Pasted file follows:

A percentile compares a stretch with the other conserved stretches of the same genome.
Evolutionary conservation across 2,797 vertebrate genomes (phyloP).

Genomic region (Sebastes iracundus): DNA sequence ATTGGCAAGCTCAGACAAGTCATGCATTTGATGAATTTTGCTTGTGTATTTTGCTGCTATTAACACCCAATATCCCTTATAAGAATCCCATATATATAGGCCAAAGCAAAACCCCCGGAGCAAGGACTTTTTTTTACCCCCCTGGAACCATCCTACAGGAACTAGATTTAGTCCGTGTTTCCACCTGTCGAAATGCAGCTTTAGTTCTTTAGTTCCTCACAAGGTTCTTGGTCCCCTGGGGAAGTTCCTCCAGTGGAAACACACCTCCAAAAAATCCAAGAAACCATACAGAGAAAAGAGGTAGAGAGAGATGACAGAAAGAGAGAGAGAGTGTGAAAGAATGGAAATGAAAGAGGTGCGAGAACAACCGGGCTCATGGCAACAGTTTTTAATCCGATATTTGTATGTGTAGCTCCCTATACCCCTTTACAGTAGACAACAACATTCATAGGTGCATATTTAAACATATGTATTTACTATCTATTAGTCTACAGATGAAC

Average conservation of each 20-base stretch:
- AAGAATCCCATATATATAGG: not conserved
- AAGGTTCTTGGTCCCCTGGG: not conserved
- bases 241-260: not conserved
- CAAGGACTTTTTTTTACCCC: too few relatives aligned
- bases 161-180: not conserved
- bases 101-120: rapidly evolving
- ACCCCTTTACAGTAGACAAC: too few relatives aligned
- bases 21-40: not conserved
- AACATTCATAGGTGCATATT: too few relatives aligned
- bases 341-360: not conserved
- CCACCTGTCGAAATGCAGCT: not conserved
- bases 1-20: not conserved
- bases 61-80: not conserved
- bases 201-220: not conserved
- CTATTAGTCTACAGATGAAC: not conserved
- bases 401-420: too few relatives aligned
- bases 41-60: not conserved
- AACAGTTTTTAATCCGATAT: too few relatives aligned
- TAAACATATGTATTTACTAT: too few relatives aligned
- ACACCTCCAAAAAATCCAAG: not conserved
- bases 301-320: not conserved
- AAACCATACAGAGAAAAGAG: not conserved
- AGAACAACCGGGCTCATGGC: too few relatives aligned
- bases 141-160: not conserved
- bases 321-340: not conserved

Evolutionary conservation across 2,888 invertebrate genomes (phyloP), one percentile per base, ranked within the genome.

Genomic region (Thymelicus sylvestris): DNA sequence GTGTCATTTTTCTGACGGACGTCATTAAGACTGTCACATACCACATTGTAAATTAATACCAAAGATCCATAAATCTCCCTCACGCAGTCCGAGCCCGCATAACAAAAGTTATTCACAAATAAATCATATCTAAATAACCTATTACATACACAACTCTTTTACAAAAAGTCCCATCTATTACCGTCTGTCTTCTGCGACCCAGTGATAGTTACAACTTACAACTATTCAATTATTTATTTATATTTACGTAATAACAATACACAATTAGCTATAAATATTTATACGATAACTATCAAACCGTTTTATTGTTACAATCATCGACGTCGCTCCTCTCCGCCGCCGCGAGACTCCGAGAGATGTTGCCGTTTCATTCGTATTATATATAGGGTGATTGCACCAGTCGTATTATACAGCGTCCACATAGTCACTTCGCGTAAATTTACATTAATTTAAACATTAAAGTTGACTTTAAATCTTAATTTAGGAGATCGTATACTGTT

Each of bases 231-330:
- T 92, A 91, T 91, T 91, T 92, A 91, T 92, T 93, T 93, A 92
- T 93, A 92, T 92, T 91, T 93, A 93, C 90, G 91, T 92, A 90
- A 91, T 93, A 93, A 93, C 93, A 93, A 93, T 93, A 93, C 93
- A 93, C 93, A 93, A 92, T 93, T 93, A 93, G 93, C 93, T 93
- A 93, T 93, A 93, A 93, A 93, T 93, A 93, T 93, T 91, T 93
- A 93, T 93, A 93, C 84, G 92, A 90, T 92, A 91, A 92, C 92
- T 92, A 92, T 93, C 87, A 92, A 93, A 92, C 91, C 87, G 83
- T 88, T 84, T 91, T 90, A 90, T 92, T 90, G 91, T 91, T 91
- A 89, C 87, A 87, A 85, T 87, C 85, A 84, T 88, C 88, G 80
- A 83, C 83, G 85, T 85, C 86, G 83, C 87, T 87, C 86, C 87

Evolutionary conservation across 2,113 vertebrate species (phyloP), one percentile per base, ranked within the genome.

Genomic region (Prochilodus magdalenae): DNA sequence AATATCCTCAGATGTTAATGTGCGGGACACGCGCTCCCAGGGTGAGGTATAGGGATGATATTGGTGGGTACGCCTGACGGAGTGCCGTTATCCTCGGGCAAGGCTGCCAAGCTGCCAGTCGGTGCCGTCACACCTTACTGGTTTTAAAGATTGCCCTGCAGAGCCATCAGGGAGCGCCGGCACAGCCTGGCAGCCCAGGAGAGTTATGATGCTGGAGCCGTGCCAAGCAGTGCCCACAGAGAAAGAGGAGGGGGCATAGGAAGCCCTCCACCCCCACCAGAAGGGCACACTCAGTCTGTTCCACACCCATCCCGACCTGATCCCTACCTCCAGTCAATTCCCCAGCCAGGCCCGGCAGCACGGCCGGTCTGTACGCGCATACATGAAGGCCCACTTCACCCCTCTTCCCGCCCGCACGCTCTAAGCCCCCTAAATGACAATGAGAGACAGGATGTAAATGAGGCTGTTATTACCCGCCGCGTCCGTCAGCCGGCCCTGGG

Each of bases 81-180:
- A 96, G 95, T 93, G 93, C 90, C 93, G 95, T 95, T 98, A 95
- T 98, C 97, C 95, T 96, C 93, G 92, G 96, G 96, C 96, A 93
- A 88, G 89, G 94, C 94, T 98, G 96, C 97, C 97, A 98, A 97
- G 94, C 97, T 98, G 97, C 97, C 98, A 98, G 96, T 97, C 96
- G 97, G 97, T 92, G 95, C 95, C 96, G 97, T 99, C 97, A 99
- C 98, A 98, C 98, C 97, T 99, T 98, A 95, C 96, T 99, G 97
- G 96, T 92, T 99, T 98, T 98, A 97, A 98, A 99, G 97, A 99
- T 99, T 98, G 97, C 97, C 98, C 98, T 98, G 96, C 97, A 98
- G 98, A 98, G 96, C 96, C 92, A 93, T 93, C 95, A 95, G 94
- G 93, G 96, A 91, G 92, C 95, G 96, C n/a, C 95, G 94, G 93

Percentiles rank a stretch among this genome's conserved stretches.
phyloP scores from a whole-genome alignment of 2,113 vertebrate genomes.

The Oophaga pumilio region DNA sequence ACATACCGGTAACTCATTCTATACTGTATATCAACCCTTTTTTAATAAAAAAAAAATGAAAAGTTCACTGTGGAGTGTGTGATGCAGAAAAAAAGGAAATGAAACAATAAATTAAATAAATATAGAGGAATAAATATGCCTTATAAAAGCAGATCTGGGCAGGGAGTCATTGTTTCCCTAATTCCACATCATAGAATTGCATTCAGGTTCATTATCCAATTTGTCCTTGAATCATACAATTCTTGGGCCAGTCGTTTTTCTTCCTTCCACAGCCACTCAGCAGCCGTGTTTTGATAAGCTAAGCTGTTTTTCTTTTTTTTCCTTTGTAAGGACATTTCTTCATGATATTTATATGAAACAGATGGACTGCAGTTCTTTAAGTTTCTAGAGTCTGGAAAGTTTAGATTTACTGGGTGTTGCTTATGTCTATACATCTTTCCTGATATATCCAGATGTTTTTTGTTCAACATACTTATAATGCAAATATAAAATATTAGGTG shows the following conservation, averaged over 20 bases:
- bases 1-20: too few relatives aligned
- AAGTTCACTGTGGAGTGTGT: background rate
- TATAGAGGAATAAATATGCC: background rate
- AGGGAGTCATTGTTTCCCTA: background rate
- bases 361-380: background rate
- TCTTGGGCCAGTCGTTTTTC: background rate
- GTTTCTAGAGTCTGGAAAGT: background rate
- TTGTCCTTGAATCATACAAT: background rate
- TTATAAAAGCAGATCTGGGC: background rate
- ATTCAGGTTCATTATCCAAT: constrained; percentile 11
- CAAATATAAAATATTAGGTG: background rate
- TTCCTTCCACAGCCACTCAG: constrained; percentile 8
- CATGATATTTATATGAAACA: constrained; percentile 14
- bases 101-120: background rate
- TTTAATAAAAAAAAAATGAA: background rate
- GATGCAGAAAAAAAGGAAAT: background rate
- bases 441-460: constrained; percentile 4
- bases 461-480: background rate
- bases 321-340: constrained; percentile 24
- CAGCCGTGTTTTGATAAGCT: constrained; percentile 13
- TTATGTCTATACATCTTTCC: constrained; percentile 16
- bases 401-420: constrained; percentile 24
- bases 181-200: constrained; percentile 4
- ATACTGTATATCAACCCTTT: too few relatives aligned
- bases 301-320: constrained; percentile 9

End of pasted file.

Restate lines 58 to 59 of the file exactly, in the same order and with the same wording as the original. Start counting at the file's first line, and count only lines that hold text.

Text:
The Oophaga pumilio region DNA sequence ACATACCGGTAACTCATTCTATACTGTATATCAACCCTTTTTTAATAAAAAAAAAATGAAAAGTTCACTGTGGAGTGTGTGATGCAGAAAAAAAGGAAATGAAACAATAAATTAAATAAATATAGAGGAATAAATATGCCTTATAAAAGCAGATCTGGGCAGGGAGTCATTGTTTCCCTAATTCCACATCATAGAATTGCATTCAGGTTCATTATCCAATTTGTCCTTGAATCATACAATTCTTGGGCCAGTCGTTTTTCTTCCTTCCACAGCCACTCAGCAGCCGTGTTTTGATAAGCTAAGCTGTTTTTCTTTTTTTTCCTTTGTAAGGACATTTCTTCATGATATTTATATGAAACAGATGGACTGCAGTTCTTTAAGTTTCTAGAGTCTGGAAAGTTTAGATTTACTGGGTGTTGCTTATGTCTATACATCTTTCCTGATATATCCAGATGTTTTTTGTTCAACATACTTATAATGCAAATATAAAATATTAGGTG shows the following conservation, averaged over 20 bases:
- bases 1-20: too few relatives aligned